Connie has quite the story to tell about why she decided to go to art school. She recently got in a fight with her husband, so she went to the National Gallery of Art, because they have a good hot dog vendor outside. She saw a sign for an interesting exhibit, so she went into the museum and was completely moved by Girl with a Pearl Earring. Jessica is unmoved. In fact, she’s the opposite of moved. We later see her very angrily putting together packets for a property she’s trying to sell, and she complains to Louis that she’s actually doing real work. Louis wants to know why Jessica is taking Connie’s choice so personally, so she takes Louis into the garage and shows him a bunch of paintings she painted when she was in high school. She gave up painting when she went to college because she thought she had to grow up and become a responsible adult. When Connie sees the paintings, she thinks Jessica is jealous, and they have a big argument over whether or not it’s okay to take any time to pursue your own passions. Jessica sees doing anything other than serving her family or working as being selfish.

Meanwhile, the nursing home visit seems to go okay at first. The boys think all the activities look cool, like shuffleboard. They think it basically seems like being on a cruise. Eddie also likes the idea of dinner being at four o’clock. Then Evan and Emery start getting their cheeks pinched a bit too much. Honey is not at all thrilled by the place, but she agrees to the tour for Marvin’s sake. Marvin and Eddie are ballin’ at the shuffleboard court while Honey runs on a treadmill in the gym. When the boys question why she’s running, she reminds them she’s twenty-eight, and she runs even faster. She ends up flying off the back of the treadmill into a rack of therapy balls, hurting her hip. She goes home in a wheelchair and is fed Combos by the boys. She finally tells Marvin that while the nursing home was nice, she doesn’t feel like they’re at the end of their lives together. Even if they are at the “middle,” they’re part of a tight community and their best friends are next door. Honey will be okay when Marvin is no longer around.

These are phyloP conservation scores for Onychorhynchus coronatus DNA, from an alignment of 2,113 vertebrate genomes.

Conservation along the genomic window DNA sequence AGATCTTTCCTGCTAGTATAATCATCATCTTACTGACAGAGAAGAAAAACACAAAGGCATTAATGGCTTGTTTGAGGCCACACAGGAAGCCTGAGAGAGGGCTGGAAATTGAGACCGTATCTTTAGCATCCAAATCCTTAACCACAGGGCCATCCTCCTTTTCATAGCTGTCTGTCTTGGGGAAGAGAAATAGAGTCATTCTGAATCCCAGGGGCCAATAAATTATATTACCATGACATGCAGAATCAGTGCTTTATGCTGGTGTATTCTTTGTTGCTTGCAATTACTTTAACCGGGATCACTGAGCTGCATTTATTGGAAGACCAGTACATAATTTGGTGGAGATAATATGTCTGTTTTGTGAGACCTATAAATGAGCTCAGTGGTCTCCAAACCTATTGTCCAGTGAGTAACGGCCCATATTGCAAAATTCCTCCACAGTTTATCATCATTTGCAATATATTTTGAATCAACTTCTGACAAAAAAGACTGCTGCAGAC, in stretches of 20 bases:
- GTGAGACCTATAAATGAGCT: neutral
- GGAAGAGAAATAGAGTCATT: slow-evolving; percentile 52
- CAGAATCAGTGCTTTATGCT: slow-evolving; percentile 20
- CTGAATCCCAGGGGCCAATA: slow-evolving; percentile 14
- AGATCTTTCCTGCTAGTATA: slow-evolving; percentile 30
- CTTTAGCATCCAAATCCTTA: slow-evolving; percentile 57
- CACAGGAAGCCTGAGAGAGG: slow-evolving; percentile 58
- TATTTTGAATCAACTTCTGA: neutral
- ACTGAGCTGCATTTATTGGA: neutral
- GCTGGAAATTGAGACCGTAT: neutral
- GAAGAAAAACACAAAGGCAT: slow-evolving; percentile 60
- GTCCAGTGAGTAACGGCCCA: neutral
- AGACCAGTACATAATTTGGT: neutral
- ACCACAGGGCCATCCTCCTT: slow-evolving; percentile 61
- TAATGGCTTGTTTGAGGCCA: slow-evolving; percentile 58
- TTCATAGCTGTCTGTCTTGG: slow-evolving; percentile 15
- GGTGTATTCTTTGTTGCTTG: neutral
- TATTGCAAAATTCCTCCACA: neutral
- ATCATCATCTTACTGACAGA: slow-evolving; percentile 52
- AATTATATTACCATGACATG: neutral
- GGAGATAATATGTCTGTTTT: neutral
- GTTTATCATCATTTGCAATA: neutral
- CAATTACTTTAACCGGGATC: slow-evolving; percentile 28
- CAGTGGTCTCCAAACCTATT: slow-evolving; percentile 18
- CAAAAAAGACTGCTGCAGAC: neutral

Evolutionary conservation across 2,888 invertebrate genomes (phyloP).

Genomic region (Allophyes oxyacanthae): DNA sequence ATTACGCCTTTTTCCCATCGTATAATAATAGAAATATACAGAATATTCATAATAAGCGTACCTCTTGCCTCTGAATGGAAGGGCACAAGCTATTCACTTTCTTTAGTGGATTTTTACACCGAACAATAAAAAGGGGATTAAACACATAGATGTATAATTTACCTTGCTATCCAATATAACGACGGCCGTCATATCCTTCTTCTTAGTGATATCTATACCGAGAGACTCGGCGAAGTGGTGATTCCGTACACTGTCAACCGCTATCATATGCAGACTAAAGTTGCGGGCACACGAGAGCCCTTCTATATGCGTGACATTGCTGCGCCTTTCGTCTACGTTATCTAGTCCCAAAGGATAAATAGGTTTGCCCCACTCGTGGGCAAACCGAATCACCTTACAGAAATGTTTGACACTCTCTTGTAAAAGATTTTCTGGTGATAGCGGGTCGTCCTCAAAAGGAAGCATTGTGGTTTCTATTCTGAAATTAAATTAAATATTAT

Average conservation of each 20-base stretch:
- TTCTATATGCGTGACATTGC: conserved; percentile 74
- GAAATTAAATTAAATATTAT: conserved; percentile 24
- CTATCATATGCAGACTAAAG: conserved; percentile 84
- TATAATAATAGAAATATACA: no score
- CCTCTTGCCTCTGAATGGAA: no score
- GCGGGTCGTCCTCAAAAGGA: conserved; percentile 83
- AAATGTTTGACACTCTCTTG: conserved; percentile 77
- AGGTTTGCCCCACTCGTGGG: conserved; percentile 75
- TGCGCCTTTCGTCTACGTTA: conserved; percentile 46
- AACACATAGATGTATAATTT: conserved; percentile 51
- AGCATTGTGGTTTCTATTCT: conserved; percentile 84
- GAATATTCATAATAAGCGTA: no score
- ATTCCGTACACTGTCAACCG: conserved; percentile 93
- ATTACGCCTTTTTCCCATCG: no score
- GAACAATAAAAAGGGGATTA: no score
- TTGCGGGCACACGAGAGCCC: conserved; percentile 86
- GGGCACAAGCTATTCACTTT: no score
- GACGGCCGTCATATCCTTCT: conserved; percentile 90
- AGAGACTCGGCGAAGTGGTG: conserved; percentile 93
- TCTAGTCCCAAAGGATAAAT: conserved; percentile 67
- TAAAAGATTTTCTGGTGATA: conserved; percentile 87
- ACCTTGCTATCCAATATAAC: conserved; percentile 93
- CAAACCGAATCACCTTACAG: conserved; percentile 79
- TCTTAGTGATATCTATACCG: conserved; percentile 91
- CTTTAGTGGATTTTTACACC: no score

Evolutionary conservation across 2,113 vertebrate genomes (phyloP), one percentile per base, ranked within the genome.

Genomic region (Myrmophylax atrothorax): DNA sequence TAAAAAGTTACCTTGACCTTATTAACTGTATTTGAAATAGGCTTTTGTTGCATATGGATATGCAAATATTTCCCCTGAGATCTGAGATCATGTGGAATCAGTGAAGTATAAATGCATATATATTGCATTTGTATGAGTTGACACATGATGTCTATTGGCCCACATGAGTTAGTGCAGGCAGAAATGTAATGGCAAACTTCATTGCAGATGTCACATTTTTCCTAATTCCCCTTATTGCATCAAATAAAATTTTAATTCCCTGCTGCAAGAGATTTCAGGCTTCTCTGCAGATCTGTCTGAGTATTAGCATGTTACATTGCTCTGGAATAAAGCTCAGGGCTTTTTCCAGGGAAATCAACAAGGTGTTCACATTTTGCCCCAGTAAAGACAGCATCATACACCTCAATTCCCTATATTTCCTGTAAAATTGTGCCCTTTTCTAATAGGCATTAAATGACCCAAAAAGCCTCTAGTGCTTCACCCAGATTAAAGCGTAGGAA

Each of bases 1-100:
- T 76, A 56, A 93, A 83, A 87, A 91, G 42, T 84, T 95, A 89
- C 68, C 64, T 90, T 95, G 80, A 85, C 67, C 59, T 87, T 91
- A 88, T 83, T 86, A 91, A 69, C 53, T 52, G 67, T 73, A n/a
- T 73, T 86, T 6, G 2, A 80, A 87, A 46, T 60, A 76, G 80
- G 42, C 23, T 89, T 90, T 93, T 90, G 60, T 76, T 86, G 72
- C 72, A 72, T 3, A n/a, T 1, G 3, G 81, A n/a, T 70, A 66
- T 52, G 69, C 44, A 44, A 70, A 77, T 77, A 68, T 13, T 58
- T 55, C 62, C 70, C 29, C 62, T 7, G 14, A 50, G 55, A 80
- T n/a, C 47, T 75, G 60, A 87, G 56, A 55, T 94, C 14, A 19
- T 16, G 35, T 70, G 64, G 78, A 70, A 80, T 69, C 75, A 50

Louis and Jessica have a big heart to heart when Louis finds her trying to destroy her old paintings. Louis thins maybe Connie has the right idea and that it’s okay to at least have hobbies. Jessica says she can’t imagine what their parents would think of having hobbies that didn’t bring any money into the family. Louis reminds Jessica that their parents were in survival mode, and they would probably want more for their children just like they want more for the boys. Jessica finally becomes a bit more open to the idea of spending at least a little time on her own interests, and she apologizes to Connie by playing (and singing along to) a song from The Color Purple (their favorite musical, because Oprah) on a boom box. Strangely, she can sing much better now than she could in the flashback episode. Not sure what’s up with that. Anyway, Louis goes to the effort of creating an art studio for Jessica in the garage. It’s going to take just as much work to get her to stay there and paint instead of doing chores, though.